CTSP Helps You Learn How to Keep Your Head in the Game

To help the company’s seven CTSPs gain the ongoing CEUs the credential requires, Hickman encourages them to develop their own training sessions. Photos courtesy of Bill Hickman.

As educational coordinator and a crew leader for Heartwood Tree Service, Bill Hickman is grateful for earning TCIA’s Certified Treecare Safety Professional (CTSP) certificate.

“The benefit for me personally was the focus on adult education and learning to better educate my peers, not only in my crew but throughout the organization,” says Hickman.

Bill Hickman

The program is designed to teach tree care workers to be safety “coaches” and to develop and nurture a safe work environment at their company. Heartwood, an accredited, 25-year TCIA member company based in Charlotte, North Carolina, has seven CTSPs out of its 50 employees. It clearly sees value in the program.

“There was a heavy focus not just on the modes of learning but how to really reach across multiple methods to try to get information out as effectively as possible to a variety of different individuals,” Hickman says about exploring visual, hands-on and auditory learning during CTSP training.

The program also helps in advising clients. By and large, the community forest within Charlotte is aging out, with really big and old trees, Hickman notes. “Every time a strong wind comes along, a tree such as a big willow oak falls, and clients look at theirs that is even bigger and they immediately make a phone call to say the tree is going to fall on the house and needs to come down.”

Hickman says, “You never say a tree is 100% safe, but you can say this tree has a lower likelihood of failure for these reasons.” The CTSP credential helps him understand and relate to the customer that, “I’m not looking at this from an emotional point of view, I’m looking at this from a scientific and analytical point of view. This is the best information you can use to make that decision,” he says. “Keeping the tree benefits all of us. It contributes to the community property.”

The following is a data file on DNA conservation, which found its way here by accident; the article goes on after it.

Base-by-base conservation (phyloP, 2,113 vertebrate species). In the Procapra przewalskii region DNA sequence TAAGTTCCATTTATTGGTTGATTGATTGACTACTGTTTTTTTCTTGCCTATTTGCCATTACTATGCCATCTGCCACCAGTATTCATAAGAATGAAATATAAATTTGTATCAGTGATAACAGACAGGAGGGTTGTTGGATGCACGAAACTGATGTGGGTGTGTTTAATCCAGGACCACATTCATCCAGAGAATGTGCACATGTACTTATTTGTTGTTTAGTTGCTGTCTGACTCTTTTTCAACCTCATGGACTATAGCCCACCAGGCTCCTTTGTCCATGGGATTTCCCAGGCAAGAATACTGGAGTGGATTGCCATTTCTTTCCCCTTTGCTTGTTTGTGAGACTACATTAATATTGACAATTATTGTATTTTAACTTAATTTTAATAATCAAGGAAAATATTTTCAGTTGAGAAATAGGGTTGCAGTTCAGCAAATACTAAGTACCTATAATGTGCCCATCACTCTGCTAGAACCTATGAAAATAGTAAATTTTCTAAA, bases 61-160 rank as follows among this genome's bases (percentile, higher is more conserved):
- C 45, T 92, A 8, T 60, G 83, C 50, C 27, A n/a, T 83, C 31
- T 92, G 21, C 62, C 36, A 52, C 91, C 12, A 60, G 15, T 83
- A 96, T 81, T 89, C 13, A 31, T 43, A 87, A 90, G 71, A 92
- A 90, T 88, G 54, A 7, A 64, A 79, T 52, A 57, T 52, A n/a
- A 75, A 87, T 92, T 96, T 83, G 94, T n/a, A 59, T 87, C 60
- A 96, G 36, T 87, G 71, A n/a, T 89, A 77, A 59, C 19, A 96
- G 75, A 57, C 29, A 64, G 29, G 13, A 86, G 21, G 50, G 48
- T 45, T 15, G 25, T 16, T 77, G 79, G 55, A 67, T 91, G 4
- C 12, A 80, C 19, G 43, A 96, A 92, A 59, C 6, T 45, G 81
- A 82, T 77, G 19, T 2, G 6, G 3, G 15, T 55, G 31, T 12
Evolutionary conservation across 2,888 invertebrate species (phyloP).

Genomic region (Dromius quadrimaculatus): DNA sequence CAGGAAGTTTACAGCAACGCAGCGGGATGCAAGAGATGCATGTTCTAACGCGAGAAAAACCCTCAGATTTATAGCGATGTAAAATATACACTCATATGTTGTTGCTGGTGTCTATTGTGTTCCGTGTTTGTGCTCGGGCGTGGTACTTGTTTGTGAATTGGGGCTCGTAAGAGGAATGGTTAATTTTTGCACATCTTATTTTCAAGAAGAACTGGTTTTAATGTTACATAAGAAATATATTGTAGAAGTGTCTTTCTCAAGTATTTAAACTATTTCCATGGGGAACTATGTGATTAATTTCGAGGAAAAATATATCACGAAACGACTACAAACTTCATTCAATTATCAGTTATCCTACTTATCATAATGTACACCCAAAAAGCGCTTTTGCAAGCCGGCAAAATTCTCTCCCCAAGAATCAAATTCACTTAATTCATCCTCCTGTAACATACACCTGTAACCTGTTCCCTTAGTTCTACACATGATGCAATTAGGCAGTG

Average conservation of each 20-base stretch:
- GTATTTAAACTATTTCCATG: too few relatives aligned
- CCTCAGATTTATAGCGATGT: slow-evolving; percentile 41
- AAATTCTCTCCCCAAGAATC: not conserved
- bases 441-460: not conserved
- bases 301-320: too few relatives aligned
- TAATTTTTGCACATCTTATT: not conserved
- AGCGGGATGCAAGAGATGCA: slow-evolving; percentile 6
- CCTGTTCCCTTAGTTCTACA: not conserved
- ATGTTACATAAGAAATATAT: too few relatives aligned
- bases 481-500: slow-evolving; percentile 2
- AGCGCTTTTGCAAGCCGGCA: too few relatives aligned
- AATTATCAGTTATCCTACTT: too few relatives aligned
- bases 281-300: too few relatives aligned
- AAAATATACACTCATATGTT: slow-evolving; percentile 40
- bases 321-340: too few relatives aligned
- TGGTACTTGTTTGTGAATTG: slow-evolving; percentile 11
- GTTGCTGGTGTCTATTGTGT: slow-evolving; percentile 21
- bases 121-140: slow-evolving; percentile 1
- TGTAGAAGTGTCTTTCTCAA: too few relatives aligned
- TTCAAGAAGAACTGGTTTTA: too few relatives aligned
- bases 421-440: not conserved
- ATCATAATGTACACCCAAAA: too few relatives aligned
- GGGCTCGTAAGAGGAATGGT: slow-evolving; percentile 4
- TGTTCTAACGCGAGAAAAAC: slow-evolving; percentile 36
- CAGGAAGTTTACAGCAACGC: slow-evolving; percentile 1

To help the company’s seven CTSPs gain the ongoing CEUs the credential requires, Hickman encourages them to develop their own training sessions using the extensive safety material he has helped develop. Recorded sessions on topics such as chain-saw safety, for example, allow the trainers to develop new material from the pre-existing point, building on what was already covered, so it’s not always the same information being presented – something everyone appreciates, Hickman notes.

The company runs about 10 crews that are spread out among satellite offices, so safety material everyone can refer to has proven invaluable, especially for new hires.

“The heart of the CTSP program is developing individuals who can be better tree stewards. The safety culture is not just an idea, it’s something that needs to live and breathe in the moment. It’s going to be beautiful or it’s going to be horrific. You’ve got to keep safety front and center and push that mentality on your people. Mistakes happen during those lapses in judgment when you’re just not thinking. Keep your head in the game, keep it safe.”

For information about the CTSP credential and scheduled upcoming virtual workshops, visit www.tcia.org/ctsp.

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